PNoy, Abe to tackle security amid China row
MANILA - Philippine President Benigno Aquino and Japanese Prime Minister Shinzo Abe will meet on Tuesday, with regional tensions with China in mind.
Aquino is arriving in Tokyo around noon Tuesday for a visit of less than 24 hours spanning 2 cities.
Charge d'affaires Gilberto Asuque said there are two key issues that Aquino will discuss with Abe.
"First, is regional security, cooperation between the Philippines and Japan in addressing the issues in this region, in the West Philippine Sea and also in the area of Japan in the eastern portion. Then, also what's going to be a key agenda item is of course the Bangsamoro Peace Agreement."
Asuque said Japan supports Manila's policy to raise Philippine capacity in level of awareness for maritime domain.
He said the Japanese government has supported the Philippine government in terms of assistance to the Philippine Coast Guard with 10 patrol crafts.
"We envision to see at least 3 of those patrol vessels delivered by next year and the remaining 7 to be delivered by early part of 2016," Asuque said.
"In addition to patrol crafts, Japan is also providing assistance for a telecommunications system because you may have the platform or the vessels but you need the communications system in order to ensure that the vessel is able to communicate with the command and control office and the Coast Guard," he added.
Japan, like the Philippines, has maritime disputes with China.
Japan has the disputed Senkaku Islands, while the Philippines has parts of the West Philippine Sea. Both are treaty allies of the United states.
"We are grateful for Japan for supporting the fundamental principles by which the Philippines is addressing the West Philippine Sea issue," Asuque said. "Nagpapasalamat nga kami sa Japan, kay Prime Minister Abe dahil sa pag suporta niya sa patakaran ng ating pamahalaan tungkol dito sa sigalot sa West Philippine Sea."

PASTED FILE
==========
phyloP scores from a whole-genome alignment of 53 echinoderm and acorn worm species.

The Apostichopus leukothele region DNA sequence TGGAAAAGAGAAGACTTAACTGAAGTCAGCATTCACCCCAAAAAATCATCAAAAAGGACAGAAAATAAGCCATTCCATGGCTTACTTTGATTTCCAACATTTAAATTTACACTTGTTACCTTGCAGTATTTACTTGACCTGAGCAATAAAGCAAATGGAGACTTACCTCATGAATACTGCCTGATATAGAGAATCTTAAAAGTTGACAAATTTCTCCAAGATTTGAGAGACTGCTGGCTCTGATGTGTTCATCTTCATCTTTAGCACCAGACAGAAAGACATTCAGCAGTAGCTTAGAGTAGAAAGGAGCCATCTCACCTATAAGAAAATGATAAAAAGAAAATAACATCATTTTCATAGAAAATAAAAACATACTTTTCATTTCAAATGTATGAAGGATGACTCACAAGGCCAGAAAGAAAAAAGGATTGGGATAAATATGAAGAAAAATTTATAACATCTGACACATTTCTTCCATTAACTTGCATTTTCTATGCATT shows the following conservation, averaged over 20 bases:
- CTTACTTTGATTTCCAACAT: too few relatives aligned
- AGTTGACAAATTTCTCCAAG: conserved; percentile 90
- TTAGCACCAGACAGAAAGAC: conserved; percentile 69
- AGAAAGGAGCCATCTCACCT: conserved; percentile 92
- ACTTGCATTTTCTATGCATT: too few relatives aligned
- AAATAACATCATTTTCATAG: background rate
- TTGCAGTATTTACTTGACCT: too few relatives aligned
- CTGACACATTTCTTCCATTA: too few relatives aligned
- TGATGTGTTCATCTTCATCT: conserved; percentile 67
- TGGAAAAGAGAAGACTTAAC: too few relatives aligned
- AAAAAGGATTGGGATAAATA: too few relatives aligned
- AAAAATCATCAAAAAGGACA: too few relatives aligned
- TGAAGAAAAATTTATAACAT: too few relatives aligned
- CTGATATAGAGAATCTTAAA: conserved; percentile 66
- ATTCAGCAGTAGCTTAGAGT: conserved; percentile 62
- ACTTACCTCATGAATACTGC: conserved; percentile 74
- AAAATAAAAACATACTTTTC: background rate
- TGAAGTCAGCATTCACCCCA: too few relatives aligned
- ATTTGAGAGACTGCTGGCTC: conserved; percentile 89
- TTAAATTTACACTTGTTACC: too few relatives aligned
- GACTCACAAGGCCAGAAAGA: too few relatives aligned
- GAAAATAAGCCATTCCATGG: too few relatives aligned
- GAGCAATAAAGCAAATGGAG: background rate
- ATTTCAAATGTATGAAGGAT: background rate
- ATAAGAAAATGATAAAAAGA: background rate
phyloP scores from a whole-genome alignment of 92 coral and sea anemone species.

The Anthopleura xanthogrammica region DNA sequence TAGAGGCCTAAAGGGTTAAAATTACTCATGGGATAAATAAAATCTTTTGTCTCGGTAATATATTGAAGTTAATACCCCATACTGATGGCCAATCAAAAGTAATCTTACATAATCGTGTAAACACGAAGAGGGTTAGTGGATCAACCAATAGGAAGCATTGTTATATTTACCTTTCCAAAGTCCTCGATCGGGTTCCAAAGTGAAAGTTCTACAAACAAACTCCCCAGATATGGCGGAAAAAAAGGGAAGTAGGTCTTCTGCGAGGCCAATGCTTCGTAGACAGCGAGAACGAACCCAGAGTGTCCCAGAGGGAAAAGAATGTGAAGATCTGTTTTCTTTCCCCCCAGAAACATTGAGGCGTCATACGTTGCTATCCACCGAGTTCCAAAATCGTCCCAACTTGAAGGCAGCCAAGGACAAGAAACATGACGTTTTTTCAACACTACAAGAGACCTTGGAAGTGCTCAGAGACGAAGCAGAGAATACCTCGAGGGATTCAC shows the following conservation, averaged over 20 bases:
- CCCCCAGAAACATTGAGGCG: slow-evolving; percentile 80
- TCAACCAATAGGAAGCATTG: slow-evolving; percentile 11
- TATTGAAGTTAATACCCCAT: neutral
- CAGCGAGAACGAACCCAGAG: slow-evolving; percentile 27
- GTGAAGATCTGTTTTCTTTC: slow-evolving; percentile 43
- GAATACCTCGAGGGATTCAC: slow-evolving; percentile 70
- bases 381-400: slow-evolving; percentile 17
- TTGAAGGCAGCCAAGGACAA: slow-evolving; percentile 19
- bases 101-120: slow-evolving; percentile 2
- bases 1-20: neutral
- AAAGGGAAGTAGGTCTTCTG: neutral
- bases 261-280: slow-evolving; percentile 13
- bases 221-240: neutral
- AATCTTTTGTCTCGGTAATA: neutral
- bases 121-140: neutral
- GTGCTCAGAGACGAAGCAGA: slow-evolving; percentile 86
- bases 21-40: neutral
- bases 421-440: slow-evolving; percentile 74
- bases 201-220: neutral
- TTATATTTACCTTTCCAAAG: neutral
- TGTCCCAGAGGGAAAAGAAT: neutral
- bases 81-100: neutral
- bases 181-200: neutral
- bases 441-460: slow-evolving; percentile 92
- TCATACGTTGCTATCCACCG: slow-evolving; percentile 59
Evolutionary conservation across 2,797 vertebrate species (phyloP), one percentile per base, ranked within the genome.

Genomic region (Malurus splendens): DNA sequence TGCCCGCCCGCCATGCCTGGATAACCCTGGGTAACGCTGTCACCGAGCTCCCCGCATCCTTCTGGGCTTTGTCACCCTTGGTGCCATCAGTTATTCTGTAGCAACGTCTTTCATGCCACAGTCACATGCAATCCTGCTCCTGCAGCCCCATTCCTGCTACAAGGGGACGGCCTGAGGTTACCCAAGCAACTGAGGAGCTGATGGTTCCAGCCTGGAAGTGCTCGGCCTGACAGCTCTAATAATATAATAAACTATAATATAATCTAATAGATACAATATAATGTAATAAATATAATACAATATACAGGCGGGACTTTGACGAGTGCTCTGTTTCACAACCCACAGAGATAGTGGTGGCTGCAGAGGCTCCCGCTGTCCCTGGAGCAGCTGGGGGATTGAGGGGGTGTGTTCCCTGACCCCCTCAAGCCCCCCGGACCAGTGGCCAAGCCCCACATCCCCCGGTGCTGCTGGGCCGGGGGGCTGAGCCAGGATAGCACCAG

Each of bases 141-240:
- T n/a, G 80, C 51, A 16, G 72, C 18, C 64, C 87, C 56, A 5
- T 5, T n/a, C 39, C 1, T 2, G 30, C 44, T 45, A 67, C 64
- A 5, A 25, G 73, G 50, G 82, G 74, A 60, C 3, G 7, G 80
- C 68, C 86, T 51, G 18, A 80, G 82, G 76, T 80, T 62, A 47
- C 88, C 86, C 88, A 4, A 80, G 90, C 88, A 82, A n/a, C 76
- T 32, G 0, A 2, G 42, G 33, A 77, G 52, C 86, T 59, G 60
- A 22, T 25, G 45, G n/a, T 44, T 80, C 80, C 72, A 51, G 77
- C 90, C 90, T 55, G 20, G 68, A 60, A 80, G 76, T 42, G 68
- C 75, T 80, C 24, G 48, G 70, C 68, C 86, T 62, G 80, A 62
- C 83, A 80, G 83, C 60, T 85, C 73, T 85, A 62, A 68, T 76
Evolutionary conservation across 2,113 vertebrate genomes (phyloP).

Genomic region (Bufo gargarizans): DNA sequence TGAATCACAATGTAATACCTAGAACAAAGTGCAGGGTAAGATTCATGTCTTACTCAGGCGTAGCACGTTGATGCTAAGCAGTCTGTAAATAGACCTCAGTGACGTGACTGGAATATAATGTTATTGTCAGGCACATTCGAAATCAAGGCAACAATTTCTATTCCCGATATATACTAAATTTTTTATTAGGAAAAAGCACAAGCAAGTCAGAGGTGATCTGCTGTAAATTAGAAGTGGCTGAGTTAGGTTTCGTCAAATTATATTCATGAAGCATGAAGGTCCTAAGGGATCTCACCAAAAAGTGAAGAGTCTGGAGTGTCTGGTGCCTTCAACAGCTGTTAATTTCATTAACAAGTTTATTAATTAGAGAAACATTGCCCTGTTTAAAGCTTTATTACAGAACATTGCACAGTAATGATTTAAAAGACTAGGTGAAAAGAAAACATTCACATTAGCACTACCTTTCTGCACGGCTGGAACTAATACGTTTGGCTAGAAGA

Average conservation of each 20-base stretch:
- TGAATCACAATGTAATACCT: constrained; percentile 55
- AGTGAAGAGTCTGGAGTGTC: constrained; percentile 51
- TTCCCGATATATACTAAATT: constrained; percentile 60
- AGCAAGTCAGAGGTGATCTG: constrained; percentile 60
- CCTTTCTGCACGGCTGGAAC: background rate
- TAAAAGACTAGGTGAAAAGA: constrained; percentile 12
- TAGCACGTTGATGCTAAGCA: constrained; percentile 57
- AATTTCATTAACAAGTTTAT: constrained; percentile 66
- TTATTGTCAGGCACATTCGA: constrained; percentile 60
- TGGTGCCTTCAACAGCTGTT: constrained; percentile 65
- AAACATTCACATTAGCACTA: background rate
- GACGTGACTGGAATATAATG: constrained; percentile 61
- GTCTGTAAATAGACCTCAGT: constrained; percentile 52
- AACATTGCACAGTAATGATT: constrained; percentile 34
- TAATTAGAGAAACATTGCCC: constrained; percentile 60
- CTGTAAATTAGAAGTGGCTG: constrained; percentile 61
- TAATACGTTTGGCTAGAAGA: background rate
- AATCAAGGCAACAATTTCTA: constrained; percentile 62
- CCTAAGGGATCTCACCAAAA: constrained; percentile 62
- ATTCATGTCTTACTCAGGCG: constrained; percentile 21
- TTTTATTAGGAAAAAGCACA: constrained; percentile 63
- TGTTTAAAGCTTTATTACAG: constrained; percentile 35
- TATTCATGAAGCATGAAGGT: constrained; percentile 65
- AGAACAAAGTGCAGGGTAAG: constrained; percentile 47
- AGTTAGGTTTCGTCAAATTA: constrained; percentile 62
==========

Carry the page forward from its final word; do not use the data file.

Aquino will be joined in his meetings by Foreign Affairs Secretary Albert del Rosario, Finance Secretary Cesar Purisima, Defense Secretary Voltaire Gazmin, Budget Secretary Butch Abad, Presidential Management Staff Director-General Julia Abad, Assistant Secretary Minda Cruz of the DFA, Assistant Secretary Reynaldo Delantar, interpreter Mariko Nagal, Deputy Chief Cabinet Secretary Kato Katsonobu, Deputy Minister of Foreign Affairs Shinsuke Sugiyama, and other Japanese government officials.
Later in the day, Aquino will travel to Hiroshima to address the Japan International Cooperation Agency conference there. The city where an atomic bomb that ended World War 2 will play host to Aquino, who is expected to talk about the end of the secessionist struggle in Mindanao.
"The conference on the consolidation of peace in Mindanao is an important aspect. I think it’s a key program of President Aquino’s policy to bring lasting and durable peace in Mindanao," Asuque said.
"This conference is important because it will address the issues that need to ensure that the peace agreement will be long lasting and durable. Japan plays an important role in ensuring that takes place in terms of development assistance -- training of people in Mindanao on good governance, transparency and the fundamental principles that President Aquino has been espousing for the duration of his presidency."
Aquino will also be given a tour of the Hiroshima Peace Memorial Park.
Last week, Japan announced that it is relaxing visa requirements for Filipinos soon.
Filipinos account for 10% of all foreigners living in Japan and have the third-largest population of foreigners in the country.
As of December 2013, there were 206,769 Filipinos in Japan; around 5,722 of them had no valid visas.
Japan is also the Philippines' top trading partner.